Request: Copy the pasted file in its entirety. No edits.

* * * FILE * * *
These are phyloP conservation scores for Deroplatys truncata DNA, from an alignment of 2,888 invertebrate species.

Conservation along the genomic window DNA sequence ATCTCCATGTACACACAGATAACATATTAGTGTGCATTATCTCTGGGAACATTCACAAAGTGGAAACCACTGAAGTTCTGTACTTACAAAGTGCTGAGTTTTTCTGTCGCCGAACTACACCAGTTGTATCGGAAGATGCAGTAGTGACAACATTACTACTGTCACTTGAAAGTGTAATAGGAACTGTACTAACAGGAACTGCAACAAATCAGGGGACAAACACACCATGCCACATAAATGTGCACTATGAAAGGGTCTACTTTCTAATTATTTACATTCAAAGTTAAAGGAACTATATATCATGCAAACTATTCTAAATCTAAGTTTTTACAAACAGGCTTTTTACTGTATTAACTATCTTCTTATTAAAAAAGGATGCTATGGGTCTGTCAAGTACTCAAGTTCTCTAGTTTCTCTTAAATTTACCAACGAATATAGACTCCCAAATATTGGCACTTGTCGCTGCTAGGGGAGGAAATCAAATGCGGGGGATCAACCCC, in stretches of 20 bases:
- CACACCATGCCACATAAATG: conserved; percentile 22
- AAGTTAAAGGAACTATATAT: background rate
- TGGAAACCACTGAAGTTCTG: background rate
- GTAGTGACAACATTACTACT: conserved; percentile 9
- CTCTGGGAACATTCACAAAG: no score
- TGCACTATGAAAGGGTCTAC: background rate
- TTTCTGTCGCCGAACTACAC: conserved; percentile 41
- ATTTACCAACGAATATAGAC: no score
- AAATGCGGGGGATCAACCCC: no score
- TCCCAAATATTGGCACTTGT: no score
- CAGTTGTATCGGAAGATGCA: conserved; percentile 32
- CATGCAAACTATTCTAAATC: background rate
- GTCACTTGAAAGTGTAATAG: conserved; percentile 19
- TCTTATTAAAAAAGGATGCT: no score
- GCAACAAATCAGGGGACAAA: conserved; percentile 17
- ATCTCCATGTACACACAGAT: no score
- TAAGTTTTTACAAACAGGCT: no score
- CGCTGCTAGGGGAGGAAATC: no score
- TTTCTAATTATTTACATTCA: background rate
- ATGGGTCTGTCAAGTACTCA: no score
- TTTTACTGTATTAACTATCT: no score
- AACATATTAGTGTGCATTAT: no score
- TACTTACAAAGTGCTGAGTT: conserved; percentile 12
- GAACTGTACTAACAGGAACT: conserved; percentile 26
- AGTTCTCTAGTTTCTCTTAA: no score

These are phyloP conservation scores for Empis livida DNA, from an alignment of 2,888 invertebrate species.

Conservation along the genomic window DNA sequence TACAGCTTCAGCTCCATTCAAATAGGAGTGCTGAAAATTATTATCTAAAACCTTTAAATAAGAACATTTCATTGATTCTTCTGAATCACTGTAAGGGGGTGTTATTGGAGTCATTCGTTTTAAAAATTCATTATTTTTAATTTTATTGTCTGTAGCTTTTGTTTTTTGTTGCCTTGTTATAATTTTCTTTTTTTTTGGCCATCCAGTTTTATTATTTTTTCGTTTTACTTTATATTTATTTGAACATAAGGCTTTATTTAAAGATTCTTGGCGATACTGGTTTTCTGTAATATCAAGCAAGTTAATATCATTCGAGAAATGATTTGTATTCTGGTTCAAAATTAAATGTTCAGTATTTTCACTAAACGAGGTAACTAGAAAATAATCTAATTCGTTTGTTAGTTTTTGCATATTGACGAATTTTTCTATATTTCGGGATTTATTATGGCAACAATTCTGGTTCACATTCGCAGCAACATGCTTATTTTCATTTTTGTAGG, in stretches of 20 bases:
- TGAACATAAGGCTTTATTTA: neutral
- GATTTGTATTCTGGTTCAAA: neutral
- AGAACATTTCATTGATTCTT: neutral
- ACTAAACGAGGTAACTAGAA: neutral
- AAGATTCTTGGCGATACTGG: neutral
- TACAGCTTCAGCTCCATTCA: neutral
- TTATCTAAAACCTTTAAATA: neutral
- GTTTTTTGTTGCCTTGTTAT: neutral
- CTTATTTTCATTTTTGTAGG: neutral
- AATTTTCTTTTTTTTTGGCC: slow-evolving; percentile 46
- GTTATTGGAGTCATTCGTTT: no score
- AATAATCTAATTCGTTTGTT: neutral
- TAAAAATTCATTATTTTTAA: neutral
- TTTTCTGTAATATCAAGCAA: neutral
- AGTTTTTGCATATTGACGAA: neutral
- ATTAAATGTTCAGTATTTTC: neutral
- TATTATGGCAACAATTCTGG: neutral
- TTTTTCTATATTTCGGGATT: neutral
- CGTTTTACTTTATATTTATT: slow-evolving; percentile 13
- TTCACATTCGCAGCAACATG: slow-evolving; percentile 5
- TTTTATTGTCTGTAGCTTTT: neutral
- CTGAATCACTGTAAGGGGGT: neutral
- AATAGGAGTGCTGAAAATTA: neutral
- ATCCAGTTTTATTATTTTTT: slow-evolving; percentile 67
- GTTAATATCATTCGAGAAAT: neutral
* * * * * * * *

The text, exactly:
These are phyloP conservation scores for Deroplatys truncata DNA, from an alignment of 2,888 invertebrate species.

Conservation along the genomic window DNA sequence ATCTCCATGTACACACAGATAACATATTAGTGTGCATTATCTCTGGGAACATTCACAAAGTGGAAACCACTGAAGTTCTGTACTTACAAAGTGCTGAGTTTTTCTGTCGCCGAACTACACCAGTTGTATCGGAAGATGCAGTAGTGACAACATTACTACTGTCACTTGAAAGTGTAATAGGAACTGTACTAACAGGAACTGCAACAAATCAGGGGACAAACACACCATGCCACATAAATGTGCACTATGAAAGGGTCTACTTTCTAATTATTTACATTCAAAGTTAAAGGAACTATATATCATGCAAACTATTCTAAATCTAAGTTTTTACAAACAGGCTTTTTACTGTATTAACTATCTTCTTATTAAAAAAGGATGCTATGGGTCTGTCAAGTACTCAAGTTCTCTAGTTTCTCTTAAATTTACCAACGAATATAGACTCCCAAATATTGGCACTTGTCGCTGCTAGGGGAGGAAATCAAATGCGGGGGATCAACCCC, in stretches of 20 bases:
- CACACCATGCCACATAAATG: conserved; percentile 22
- AAGTTAAAGGAACTATATAT: background rate
- TGGAAACCACTGAAGTTCTG: background rate
- GTAGTGACAACATTACTACT: conserved; percentile 9
- CTCTGGGAACATTCACAAAG: no score
- TGCACTATGAAAGGGTCTAC: background rate
- TTTCTGTCGCCGAACTACAC: conserved; percentile 41
- ATTTACCAACGAATATAGAC: no score
- AAATGCGGGGGATCAACCCC: no score
- TCCCAAATATTGGCACTTGT: no score
- CAGTTGTATCGGAAGATGCA: conserved; percentile 32
- CATGCAAACTATTCTAAATC: background rate
- GTCACTTGAAAGTGTAATAG: conserved; percentile 19
- TCTTATTAAAAAAGGATGCT: no score
- GCAACAAATCAGGGGACAAA: conserved; percentile 17
- ATCTCCATGTACACACAGAT: no score
- TAAGTTTTTACAAACAGGCT: no score
- CGCTGCTAGGGGAGGAAATC: no score
- TTTCTAATTATTTACATTCA: background rate
- ATGGGTCTGTCAAGTACTCA: no score
- TTTTACTGTATTAACTATCT: no score
- AACATATTAGTGTGCATTAT: no score
- TACTTACAAAGTGCTGAGTT: conserved; percentile 12
- GAACTGTACTAACAGGAACT: conserved; percentile 26
- AGTTCTCTAGTTTCTCTTAA: no score

These are phyloP conservation scores for Empis livida DNA, from an alignment of 2,888 invertebrate species.

Conservation along the genomic window DNA sequence TACAGCTTCAGCTCCATTCAAATAGGAGTGCTGAAAATTATTATCTAAAACCTTTAAATAAGAACATTTCATTGATTCTTCTGAATCACTGTAAGGGGGTGTTATTGGAGTCATTCGTTTTAAAAATTCATTATTTTTAATTTTATTGTCTGTAGCTTTTGTTTTTTGTTGCCTTGTTATAATTTTCTTTTTTTTTGGCCATCCAGTTTTATTATTTTTTCGTTTTACTTTATATTTATTTGAACATAAGGCTTTATTTAAAGATTCTTGGCGATACTGGTTTTCTGTAATATCAAGCAAGTTAATATCATTCGAGAAATGATTTGTATTCTGGTTCAAAATTAAATGTTCAGTATTTTCACTAAACGAGGTAACTAGAAAATAATCTAATTCGTTTGTTAGTTTTTGCATATTGACGAATTTTTCTATATTTCGGGATTTATTATGGCAACAATTCTGGTTCACATTCGCAGCAACATGCTTATTTTCATTTTTGTAGG, in stretches of 20 bases:
- TGAACATAAGGCTTTATTTA: neutral
- GATTTGTATTCTGGTTCAAA: neutral
- AGAACATTTCATTGATTCTT: neutral
- ACTAAACGAGGTAACTAGAA: neutral
- AAGATTCTTGGCGATACTGG: neutral
- TACAGCTTCAGCTCCATTCA: neutral
- TTATCTAAAACCTTTAAATA: neutral
- GTTTTTTGTTGCCTTGTTAT: neutral
- CTTATTTTCATTTTTGTAGG: neutral
- AATTTTCTTTTTTTTTGGCC: slow-evolving; percentile 46
- GTTATTGGAGTCATTCGTTT: no score
- AATAATCTAATTCGTTTGTT: neutral
- TAAAAATTCATTATTTTTAA: neutral
- TTTTCTGTAATATCAAGCAA: neutral
- AGTTTTTGCATATTGACGAA: neutral
- ATTAAATGTTCAGTATTTTC: neutral
- TATTATGGCAACAATTCTGG: neutral
- TTTTTCTATATTTCGGGATT: neutral
- CGTTTTACTTTATATTTATT: slow-evolving; percentile 13
- TTCACATTCGCAGCAACATG: slow-evolving; percentile 5
- TTTTATTGTCTGTAGCTTTT: neutral
- CTGAATCACTGTAAGGGGGT: neutral
- AATAGGAGTGCTGAAAATTA: neutral
- ATCCAGTTTTATTATTTTTT: slow-evolving; percentile 67
- GTTAATATCATTCGAGAAAT: neutral